0      SELECT STATEMENT Optimizer=HINT: RULE
   1    0   SORT (AGGREGATE)
   2    1     MERGE JOIN
   3    2       SORT (JOIN)
   4    3         TABLE ACCESS (FULL) OF 'T2'
   5    2       SORT (JOIN)
   6    5         TABLE ACCESS (FULL) OF 'T'

-- As seen here, the table in the right most order is the first table(ie driving table) of the query.

thiru@9.2.0:SQL>select /*+ RULE */ count(*) from <B>t2,t</B> where t.x=t2.x;

  COUNT(*)
----------
         0

Execution Plan
----------------------------------------------------------
   0      SELECT STATEMENT Optimizer=HINT: RULE
   1    0   SORT (AGGREGATE)
   2    1     MERGE JOIN
   3    2       SORT (JOIN)
   4    3         TABLE ACCESS (FULL) OF 'T'
   5    2       SORT (JOIN)
   6    5         TABLE ACCESS (FULL) OF 'T2'

-- When we change the join order, the driving table changes ie) the table in the right most order is still the driving table

-- Now,lets create an index to see if there is any chang

thiru@9.2.0:SQL>create index t_idx on t(x);

Index created.

-- Now table T has an index

thiru@9.2.0:SQL>select /*+ RULE */ count(*) from t,t2 where t.x=t2.x;

  COUNT(*)
----------
         0

Execution Plan
----------------------------------------------------------
   0      SELECT STATEMENT Optimizer=HINT: RULE
   1    0   SORT (AGGREGATE)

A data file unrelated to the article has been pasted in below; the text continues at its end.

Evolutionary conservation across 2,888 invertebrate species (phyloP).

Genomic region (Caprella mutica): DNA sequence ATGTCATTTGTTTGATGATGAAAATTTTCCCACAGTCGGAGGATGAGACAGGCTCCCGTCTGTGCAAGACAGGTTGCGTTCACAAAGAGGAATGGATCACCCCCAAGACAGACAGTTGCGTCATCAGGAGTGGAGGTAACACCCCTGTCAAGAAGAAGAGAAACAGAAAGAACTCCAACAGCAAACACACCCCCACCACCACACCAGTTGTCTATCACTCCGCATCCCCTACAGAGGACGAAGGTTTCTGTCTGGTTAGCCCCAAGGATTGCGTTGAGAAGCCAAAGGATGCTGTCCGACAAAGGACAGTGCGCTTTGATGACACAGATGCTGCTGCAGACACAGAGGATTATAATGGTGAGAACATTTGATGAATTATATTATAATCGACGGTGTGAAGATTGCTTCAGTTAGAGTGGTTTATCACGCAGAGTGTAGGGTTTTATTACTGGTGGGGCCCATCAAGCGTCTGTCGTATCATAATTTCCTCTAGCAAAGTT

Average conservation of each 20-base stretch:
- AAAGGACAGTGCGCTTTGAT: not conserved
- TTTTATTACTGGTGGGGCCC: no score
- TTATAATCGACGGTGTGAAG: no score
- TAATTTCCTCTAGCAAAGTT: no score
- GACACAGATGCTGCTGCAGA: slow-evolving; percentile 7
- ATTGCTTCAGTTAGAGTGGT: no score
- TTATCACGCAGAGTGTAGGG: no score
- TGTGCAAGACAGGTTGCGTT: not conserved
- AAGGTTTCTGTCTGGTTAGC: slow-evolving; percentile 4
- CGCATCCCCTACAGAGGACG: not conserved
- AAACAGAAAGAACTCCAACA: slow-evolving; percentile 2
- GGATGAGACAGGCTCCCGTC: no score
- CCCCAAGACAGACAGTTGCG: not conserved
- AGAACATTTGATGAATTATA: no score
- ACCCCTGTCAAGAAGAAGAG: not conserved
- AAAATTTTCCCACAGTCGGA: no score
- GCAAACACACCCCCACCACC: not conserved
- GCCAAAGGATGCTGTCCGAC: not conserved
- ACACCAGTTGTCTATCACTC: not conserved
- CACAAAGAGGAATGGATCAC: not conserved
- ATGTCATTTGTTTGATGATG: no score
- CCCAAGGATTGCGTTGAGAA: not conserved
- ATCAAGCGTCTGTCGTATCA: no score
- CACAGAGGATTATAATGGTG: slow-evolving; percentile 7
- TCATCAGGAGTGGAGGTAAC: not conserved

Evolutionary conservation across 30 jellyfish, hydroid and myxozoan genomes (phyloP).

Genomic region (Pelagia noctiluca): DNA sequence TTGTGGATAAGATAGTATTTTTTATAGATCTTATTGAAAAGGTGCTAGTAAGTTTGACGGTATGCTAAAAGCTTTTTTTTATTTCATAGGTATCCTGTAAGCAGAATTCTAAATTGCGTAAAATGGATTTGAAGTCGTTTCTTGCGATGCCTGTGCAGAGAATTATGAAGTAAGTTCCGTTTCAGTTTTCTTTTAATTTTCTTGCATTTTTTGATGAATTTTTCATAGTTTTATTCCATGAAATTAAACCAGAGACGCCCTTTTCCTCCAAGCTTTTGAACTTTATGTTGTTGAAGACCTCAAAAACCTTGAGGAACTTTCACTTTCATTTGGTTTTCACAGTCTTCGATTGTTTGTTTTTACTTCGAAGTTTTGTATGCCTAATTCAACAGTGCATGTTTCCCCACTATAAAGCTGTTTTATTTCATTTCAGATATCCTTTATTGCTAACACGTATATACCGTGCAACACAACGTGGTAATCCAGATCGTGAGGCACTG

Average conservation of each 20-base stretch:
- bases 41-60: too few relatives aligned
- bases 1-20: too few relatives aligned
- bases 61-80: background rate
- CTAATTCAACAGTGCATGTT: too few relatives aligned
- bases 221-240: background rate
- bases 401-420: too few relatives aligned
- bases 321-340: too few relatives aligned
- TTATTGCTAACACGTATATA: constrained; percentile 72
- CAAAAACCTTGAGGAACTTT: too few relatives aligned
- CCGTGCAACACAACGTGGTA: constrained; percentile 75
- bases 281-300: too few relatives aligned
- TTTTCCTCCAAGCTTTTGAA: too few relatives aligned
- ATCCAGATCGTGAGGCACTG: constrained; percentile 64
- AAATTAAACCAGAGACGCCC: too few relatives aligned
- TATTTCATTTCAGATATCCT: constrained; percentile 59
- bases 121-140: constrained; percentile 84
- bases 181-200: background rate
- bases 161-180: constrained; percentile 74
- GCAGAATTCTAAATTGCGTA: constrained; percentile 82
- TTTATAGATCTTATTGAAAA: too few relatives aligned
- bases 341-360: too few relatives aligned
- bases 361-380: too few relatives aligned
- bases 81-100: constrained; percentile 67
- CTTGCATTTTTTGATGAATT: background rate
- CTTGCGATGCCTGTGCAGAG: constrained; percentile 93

2    1     NESTED LOOPS
   3    2       TABLE ACCESS (FULL) OF 'T2'
   4    2       INDEX (RANGE SCAN) OF 'T_IDX' (NON-UNIQUE)

thiru@9.2.0:SQL>select /*+ RULE */ count(*) from t2,t where t.x=t2.x;

  COUNT(*)
----------
         0

Execution Plan
----------------------------------------------------------
   0      SELECT STATEMENT Optimizer=HINT: RULE
   1    0   SORT (AGGREGATE)
   2    1     NESTED LOOPS
   3    2       TABLE ACCESS (FULL) OF 'T2'
   4    2       INDEX (RANGE SCAN) OF 'T_IDX' (NON-UNIQUE)

-- As seen above,when you have an index, the RBO ignores the order of the tables in the FROM clause and chooses the table with the index for Nested loops join. Here ,the order of the tables in the FROM clause didnt matter. 

-- Now lets create an index on T2 to even the balance.

thiru@9.2.0:SQL>create index t2_idx on t2(x);

Index created.

thiru@9.2.0:SQL>select /*+ RULE */ count(*) from t,t2 where t.x=t2.x;

  COUNT(*)
----------
         0

Execution Plan
----------------------------------------------------------
   0      SELECT STATEMENT Optimizer=HINT: RULE
   1    0   SORT (AGGREGATE)
   2    1     NESTED LOOPS
   3    2       TABLE ACCESS (FULL) OF 'T2'
   4    2       INDEX (RANGE SCAN) OF 'T_IDX' (NON-UNIQUE)

-- As seen above and below, T2 (the last table in the FROM clause) is the driving table.

thiru@9.2.0:SQL>select /*+ RULE */ count(*) from t2,t where t.x=t2.x;

  COUNT(*)
----------
         0

Execution Plan
----------------------------------------------------------
   0      SELECT STATEMENT Optimizer=HINT: RULE
   1    0   SORT (AGGREGATE)
   2    1     NESTED LOOPS
   3    2       TABLE ACCESS (FULL) OF 'T'
   4    2       INDEX (RANGE SCAN) OF 'T2_IDX' (NON-UNIQUE)

-- As seen above, when both the tables have indexes, the RBO decides to honor the order in the FROM clause to decide its join order ( & driving table).

-- Lets try with CBO

thiru@9.2.0:SQL>analyze table t compute statistics;

Table analyzed.

thiru@9.2.0:SQL>analyze table t2 compute statistics;

Table analyzed.

thiru@9.2.0:SQL>select count(*) from t2,t where t.x=t2.x;

  COUNT(*)
----------
         0

Execution Plan
----------------------------------------------------------
   0      SELECT STATEMENT Optimizer=CHOOSE (Cost=1 Card=1 Bytes=26)